Heart surgeries without cutting chest bone come to India
30 September 2010
A team of surgeons at the Bangalore-based BGS Global Hospital has successfully performed complex mitral valve repair through minimally invasive cardiac surgery.
The key benefits to the patient of such a surgery are incisions of 2-3 inches only as opposed to 8 - 9 inches in a traditional bypass surgery, without cutting open of chest bones, lower risk of infection, with the patient being able to start walking the day after the surgery and go back home in four- five days in most cases, the hospital says.
The surgical team at BGS has has also performed multi-vessel minimal invasive coronary artery bypass grafts with excellent results, it said in a media statement.
BGS Global Hospitals, part of the Global Hospitals Group, has launched the Centre for Minimally Invasive Cardiac Surgery yesterday, where such surgeries are performed.
Cardiothoracic surgeon at BGS, Dr Anand Subrahmanyam says, "Minimally invasive cardiac surgery is among the very recent advances in heart surgery and is done through a small 2-3 inch incision without cutting chest bones just below the left nipple in men and below the breast tissue in women.
"The space between the ribs is spread with special 'spreaders' and the internal mammary artery needed for the bypass harvested through this small opening. The bypass is done, using 'beating heart technique'. "
He added that mltiple bypasses, total arterial bypass, valve replacement and valve repair surgeries have been performed successfully with excellent results at the hospital. The chest is closed with simple sutures, meaning that no wires are used to stitch back the bones.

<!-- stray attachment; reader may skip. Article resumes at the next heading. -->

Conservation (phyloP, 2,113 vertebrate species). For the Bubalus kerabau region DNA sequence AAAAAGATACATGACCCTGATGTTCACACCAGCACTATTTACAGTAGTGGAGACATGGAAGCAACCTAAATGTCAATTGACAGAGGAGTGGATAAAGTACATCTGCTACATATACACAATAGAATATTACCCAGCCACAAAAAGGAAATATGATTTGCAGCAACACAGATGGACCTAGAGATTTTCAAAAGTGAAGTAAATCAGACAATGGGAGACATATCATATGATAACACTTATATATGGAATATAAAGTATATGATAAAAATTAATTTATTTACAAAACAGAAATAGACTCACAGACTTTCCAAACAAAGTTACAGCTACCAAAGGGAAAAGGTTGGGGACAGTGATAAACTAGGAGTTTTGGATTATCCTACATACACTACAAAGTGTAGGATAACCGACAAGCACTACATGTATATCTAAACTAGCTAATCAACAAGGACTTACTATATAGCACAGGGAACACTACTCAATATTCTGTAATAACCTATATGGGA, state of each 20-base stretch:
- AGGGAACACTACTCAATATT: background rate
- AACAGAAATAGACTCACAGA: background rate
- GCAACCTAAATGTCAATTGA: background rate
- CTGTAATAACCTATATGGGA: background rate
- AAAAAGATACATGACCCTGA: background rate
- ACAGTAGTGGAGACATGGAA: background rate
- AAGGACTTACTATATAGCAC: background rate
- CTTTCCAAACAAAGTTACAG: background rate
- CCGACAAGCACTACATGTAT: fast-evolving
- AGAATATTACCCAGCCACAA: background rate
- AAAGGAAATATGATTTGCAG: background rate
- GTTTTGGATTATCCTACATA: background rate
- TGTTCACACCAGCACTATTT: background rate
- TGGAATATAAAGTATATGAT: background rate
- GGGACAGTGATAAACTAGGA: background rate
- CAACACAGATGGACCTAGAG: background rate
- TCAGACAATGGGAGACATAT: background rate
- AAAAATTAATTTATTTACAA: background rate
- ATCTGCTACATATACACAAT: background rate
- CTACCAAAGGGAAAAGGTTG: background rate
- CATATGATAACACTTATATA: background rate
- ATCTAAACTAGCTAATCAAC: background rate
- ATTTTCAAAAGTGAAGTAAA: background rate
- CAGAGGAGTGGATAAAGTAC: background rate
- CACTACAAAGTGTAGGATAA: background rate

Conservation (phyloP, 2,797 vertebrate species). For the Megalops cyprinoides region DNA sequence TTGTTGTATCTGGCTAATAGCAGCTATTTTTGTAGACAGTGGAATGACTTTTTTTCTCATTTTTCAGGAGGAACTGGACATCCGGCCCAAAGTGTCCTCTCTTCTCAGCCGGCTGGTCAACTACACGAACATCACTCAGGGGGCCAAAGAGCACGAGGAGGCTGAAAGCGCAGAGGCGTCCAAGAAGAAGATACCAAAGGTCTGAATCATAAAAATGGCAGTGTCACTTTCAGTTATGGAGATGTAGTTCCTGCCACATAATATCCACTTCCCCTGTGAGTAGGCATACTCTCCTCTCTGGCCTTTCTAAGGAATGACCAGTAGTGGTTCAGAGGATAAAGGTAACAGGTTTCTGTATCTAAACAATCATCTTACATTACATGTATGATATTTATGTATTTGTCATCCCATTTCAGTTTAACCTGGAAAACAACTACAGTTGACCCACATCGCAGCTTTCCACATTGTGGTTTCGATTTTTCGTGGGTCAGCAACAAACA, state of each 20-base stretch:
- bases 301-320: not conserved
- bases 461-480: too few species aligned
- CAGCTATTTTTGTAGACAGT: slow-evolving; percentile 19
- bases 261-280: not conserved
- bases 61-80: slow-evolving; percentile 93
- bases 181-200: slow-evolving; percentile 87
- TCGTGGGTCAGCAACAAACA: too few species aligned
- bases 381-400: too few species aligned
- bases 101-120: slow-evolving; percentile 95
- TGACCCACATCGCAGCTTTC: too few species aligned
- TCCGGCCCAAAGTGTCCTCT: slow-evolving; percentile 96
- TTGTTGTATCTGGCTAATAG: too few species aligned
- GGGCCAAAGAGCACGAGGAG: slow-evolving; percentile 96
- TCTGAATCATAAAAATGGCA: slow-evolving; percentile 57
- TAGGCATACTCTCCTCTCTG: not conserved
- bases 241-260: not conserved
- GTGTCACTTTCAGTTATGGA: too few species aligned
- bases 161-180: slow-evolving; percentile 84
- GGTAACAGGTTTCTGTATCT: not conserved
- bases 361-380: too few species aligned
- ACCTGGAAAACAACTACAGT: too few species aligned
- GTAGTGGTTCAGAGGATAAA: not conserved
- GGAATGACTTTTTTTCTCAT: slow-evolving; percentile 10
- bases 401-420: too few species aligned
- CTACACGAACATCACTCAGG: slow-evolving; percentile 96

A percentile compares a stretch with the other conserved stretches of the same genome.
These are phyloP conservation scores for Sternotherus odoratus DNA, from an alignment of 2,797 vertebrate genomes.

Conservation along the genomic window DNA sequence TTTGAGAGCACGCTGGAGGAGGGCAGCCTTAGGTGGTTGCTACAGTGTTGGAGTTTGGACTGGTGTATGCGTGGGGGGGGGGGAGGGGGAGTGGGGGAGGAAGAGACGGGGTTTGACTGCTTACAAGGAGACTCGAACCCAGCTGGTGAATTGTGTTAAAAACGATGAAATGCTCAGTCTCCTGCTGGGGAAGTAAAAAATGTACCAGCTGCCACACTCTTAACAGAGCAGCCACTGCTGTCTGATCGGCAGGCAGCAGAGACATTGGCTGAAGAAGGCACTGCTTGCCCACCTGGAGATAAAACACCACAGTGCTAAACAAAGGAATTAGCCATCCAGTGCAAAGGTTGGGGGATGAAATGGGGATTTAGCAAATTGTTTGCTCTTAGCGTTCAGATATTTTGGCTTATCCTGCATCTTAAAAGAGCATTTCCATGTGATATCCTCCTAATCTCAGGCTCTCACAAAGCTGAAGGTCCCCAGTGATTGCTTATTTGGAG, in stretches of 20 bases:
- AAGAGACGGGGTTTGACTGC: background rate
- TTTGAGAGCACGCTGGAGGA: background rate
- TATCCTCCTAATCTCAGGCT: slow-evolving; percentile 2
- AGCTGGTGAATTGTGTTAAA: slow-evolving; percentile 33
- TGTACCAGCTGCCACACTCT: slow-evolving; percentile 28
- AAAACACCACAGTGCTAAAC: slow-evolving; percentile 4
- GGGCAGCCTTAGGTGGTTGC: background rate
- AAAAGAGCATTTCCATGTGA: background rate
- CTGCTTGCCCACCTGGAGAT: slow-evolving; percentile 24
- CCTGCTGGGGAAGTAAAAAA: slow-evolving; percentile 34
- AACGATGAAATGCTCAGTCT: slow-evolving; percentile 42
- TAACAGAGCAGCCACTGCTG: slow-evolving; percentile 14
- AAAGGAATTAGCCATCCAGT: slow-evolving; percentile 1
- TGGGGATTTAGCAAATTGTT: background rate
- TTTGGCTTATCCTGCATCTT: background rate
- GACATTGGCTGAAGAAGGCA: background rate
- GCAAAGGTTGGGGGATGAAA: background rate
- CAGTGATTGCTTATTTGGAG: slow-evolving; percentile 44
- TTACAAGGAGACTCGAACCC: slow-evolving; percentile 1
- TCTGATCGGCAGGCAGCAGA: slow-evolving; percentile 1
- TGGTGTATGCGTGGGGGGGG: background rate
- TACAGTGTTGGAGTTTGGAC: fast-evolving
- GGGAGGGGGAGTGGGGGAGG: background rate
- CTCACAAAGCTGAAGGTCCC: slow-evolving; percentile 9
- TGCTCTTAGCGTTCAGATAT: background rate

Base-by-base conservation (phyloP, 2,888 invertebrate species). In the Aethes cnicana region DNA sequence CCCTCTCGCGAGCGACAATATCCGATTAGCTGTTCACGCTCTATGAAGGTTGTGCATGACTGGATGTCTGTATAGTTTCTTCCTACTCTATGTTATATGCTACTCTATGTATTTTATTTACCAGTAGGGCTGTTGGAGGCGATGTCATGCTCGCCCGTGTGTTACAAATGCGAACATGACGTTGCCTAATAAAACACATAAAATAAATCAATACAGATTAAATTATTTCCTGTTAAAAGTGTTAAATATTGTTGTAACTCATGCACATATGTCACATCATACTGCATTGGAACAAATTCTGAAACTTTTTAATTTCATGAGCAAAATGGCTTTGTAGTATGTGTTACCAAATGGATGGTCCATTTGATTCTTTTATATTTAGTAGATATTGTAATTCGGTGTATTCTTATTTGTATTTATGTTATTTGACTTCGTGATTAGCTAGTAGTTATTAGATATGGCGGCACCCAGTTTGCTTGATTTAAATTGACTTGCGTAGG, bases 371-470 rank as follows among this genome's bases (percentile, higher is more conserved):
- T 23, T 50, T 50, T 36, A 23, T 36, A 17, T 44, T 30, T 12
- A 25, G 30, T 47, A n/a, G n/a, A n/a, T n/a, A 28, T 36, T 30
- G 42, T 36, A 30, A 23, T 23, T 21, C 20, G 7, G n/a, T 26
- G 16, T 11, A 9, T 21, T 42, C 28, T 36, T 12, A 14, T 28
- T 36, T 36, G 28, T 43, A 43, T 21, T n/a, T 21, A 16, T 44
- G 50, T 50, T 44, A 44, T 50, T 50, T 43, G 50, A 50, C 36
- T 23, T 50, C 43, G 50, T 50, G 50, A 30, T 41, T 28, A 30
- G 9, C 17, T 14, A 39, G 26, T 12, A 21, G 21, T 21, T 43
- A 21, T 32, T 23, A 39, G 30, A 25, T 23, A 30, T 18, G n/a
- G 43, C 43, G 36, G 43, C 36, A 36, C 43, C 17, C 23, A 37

The advantages are -
. No chest bones are cut - preserved integrity of the chest
. 2-3 inch incision
. Minimised blood loss
. Reduced operative trauma
. Minimal risk of infection
. Greatly reduced post operative pain
. Rapid recovery, can go home within 4 days after surgery
. Back to work in 10-15 days
. Excellent cosmetic results with a small hidden scar
According to Dr Bharat Dubey, also from the hospital, "Multi vessel coronary artery bypass grafting using off-pump technique through minimal access and endoscopic vein harvesting minimises scarring and healing problems of the legs especially in diabetic patients. In young women, the incision is made in the fold of the breast tissue and this leaves a very small insignificant almost invisible scar giving excellent cosmetic results. Incision made during the minimally invasive cardiac surgery is about 3 inches in length, as opposed to a traditional bypass surgery in which the incision is about 8-9 inches in length."
"BGS Global Hospitals has successfully performed complex cardiac procedures including mitral valve repairs through minimal access surgery."